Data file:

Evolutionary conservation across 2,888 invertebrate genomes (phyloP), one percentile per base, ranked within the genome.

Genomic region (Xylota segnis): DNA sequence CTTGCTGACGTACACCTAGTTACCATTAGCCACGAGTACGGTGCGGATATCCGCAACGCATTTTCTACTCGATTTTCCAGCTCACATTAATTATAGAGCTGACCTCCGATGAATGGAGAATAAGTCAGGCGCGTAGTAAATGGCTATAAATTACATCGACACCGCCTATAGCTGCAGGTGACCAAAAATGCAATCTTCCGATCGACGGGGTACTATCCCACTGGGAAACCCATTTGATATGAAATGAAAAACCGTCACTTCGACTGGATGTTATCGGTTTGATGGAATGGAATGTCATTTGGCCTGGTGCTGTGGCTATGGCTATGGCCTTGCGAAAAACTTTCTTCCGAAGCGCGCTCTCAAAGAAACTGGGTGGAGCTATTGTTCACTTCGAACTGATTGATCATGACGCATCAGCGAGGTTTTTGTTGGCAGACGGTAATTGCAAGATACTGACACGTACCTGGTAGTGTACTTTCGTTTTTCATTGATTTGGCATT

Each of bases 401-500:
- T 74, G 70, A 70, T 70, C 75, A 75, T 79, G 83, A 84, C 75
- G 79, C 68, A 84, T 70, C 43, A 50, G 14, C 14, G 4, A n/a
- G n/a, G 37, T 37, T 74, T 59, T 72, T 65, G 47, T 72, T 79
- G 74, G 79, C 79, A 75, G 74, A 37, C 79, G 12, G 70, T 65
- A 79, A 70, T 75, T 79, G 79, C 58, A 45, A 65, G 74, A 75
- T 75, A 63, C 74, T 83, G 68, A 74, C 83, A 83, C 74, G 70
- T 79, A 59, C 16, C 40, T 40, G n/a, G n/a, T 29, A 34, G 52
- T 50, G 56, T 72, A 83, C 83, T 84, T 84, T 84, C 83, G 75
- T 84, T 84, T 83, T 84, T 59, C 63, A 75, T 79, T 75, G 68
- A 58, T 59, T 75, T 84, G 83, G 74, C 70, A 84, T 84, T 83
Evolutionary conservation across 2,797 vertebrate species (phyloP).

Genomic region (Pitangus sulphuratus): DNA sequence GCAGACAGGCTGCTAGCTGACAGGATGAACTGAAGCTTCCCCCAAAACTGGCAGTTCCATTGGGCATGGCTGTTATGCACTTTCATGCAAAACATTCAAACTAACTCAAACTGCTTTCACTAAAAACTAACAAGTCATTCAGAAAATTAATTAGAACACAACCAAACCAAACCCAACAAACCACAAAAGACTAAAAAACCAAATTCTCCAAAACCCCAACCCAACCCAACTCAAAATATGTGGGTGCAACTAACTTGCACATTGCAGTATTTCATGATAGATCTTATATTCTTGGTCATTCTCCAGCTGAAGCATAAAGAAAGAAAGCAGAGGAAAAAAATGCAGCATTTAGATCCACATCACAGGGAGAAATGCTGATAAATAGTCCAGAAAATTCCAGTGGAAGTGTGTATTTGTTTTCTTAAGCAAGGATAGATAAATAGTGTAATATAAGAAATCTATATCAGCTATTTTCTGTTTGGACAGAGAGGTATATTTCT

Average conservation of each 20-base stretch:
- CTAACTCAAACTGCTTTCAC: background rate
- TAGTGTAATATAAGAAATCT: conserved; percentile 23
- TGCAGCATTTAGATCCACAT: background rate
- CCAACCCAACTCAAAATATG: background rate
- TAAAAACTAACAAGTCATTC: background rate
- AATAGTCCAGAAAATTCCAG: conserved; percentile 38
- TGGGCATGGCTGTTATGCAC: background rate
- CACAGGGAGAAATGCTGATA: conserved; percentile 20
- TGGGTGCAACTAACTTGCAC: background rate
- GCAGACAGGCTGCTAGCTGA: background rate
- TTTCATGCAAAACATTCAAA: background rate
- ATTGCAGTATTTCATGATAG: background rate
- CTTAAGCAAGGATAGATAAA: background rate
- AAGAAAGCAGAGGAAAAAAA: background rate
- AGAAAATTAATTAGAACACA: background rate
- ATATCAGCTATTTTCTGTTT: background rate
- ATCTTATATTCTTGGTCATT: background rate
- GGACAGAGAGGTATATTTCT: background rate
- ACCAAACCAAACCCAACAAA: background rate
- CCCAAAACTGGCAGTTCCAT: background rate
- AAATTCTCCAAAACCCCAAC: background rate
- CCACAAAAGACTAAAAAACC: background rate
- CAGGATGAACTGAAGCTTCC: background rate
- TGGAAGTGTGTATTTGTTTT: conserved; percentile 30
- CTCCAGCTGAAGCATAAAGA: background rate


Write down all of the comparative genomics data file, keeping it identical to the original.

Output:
Evolutionary conservation across 2,888 invertebrate genomes (phyloP), one percentile per base, ranked within the genome.

Genomic region (Xylota segnis): DNA sequence CTTGCTGACGTACACCTAGTTACCATTAGCCACGAGTACGGTGCGGATATCCGCAACGCATTTTCTACTCGATTTTCCAGCTCACATTAATTATAGAGCTGACCTCCGATGAATGGAGAATAAGTCAGGCGCGTAGTAAATGGCTATAAATTACATCGACACCGCCTATAGCTGCAGGTGACCAAAAATGCAATCTTCCGATCGACGGGGTACTATCCCACTGGGAAACCCATTTGATATGAAATGAAAAACCGTCACTTCGACTGGATGTTATCGGTTTGATGGAATGGAATGTCATTTGGCCTGGTGCTGTGGCTATGGCTATGGCCTTGCGAAAAACTTTCTTCCGAAGCGCGCTCTCAAAGAAACTGGGTGGAGCTATTGTTCACTTCGAACTGATTGATCATGACGCATCAGCGAGGTTTTTGTTGGCAGACGGTAATTGCAAGATACTGACACGTACCTGGTAGTGTACTTTCGTTTTTCATTGATTTGGCATT

Each of bases 401-500:
- T 74, G 70, A 70, T 70, C 75, A 75, T 79, G 83, A 84, C 75
- G 79, C 68, A 84, T 70, C 43, A 50, G 14, C 14, G 4, A n/a
- G n/a, G 37, T 37, T 74, T 59, T 72, T 65, G 47, T 72, T 79
- G 74, G 79, C 79, A 75, G 74, A 37, C 79, G 12, G 70, T 65
- A 79, A 70, T 75, T 79, G 79, C 58, A 45, A 65, G 74, A 75
- T 75, A 63, C 74, T 83, G 68, A 74, C 83, A 83, C 74, G 70
- T 79, A 59, C 16, C 40, T 40, G n/a, G n/a, T 29, A 34, G 52
- T 50, G 56, T 72, A 83, C 83, T 84, T 84, T 84, C 83, G 75
- T 84, T 84, T 83, T 84, T 59, C 63, A 75, T 79, T 75, G 68
- A 58, T 59, T 75, T 84, G 83, G 74, C 70, A 84, T 84, T 83
Evolutionary conservation across 2,797 vertebrate species (phyloP).

Genomic region (Pitangus sulphuratus): DNA sequence GCAGACAGGCTGCTAGCTGACAGGATGAACTGAAGCTTCCCCCAAAACTGGCAGTTCCATTGGGCATGGCTGTTATGCACTTTCATGCAAAACATTCAAACTAACTCAAACTGCTTTCACTAAAAACTAACAAGTCATTCAGAAAATTAATTAGAACACAACCAAACCAAACCCAACAAACCACAAAAGACTAAAAAACCAAATTCTCCAAAACCCCAACCCAACCCAACTCAAAATATGTGGGTGCAACTAACTTGCACATTGCAGTATTTCATGATAGATCTTATATTCTTGGTCATTCTCCAGCTGAAGCATAAAGAAAGAAAGCAGAGGAAAAAAATGCAGCATTTAGATCCACATCACAGGGAGAAATGCTGATAAATAGTCCAGAAAATTCCAGTGGAAGTGTGTATTTGTTTTCTTAAGCAAGGATAGATAAATAGTGTAATATAAGAAATCTATATCAGCTATTTTCTGTTTGGACAGAGAGGTATATTTCT

Average conservation of each 20-base stretch:
- CTAACTCAAACTGCTTTCAC: background rate
- TAGTGTAATATAAGAAATCT: conserved; percentile 23
- TGCAGCATTTAGATCCACAT: background rate
- CCAACCCAACTCAAAATATG: background rate
- TAAAAACTAACAAGTCATTC: background rate
- AATAGTCCAGAAAATTCCAG: conserved; percentile 38
- TGGGCATGGCTGTTATGCAC: background rate
- CACAGGGAGAAATGCTGATA: conserved; percentile 20
- TGGGTGCAACTAACTTGCAC: background rate
- GCAGACAGGCTGCTAGCTGA: background rate
- TTTCATGCAAAACATTCAAA: background rate
- ATTGCAGTATTTCATGATAG: background rate
- CTTAAGCAAGGATAGATAAA: background rate
- AAGAAAGCAGAGGAAAAAAA: background rate
- AGAAAATTAATTAGAACACA: background rate
- ATATCAGCTATTTTCTGTTT: background rate
- ATCTTATATTCTTGGTCATT: background rate
- GGACAGAGAGGTATATTTCT: background rate
- ACCAAACCAAACCCAACAAA: background rate
- CCCAAAACTGGCAGTTCCAT: background rate
- AAATTCTCCAAAACCCCAAC: background rate
- CCACAAAAGACTAAAAAACC: background rate
- CAGGATGAACTGAAGCTTCC: background rate
- TGGAAGTGTGTATTTGTTTT: conserved; percentile 30
- CTCCAGCTGAAGCATAAAGA: background rate